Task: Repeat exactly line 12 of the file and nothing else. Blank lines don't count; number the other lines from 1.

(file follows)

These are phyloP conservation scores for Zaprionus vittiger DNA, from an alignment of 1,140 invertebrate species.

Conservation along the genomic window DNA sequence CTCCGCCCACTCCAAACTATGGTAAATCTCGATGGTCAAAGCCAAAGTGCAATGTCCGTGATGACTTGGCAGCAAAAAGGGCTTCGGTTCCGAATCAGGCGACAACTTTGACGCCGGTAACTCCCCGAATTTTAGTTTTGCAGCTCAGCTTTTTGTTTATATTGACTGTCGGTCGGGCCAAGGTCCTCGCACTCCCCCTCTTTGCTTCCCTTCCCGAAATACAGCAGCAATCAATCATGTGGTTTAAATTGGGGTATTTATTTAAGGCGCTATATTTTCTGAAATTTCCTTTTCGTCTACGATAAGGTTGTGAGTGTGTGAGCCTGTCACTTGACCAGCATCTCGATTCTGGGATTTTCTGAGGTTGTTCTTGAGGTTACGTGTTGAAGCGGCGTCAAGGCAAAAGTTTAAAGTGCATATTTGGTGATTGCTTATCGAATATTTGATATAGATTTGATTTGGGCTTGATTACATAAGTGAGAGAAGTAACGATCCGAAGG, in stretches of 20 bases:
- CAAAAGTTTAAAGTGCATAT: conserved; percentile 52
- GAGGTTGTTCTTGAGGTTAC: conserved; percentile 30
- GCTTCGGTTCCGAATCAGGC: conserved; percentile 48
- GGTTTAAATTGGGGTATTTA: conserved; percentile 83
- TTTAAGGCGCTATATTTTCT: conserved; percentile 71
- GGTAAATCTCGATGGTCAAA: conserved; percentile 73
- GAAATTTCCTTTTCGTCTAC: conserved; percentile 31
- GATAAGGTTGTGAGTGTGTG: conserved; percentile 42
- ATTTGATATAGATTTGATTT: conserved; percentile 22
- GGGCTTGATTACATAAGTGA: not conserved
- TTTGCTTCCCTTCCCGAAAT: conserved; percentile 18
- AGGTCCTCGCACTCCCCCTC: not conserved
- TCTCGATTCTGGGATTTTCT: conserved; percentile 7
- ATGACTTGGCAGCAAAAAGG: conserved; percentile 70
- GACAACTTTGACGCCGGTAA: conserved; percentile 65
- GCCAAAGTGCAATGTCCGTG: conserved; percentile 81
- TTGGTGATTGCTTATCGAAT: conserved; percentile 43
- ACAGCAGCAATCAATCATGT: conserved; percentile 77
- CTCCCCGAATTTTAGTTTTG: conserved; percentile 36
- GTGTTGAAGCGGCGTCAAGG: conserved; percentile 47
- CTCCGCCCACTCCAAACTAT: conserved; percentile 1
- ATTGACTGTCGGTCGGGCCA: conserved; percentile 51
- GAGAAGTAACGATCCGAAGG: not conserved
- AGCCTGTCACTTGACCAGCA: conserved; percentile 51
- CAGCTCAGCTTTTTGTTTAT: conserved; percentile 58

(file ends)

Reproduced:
- GGGCTTGATTACATAAGTGA: not conserved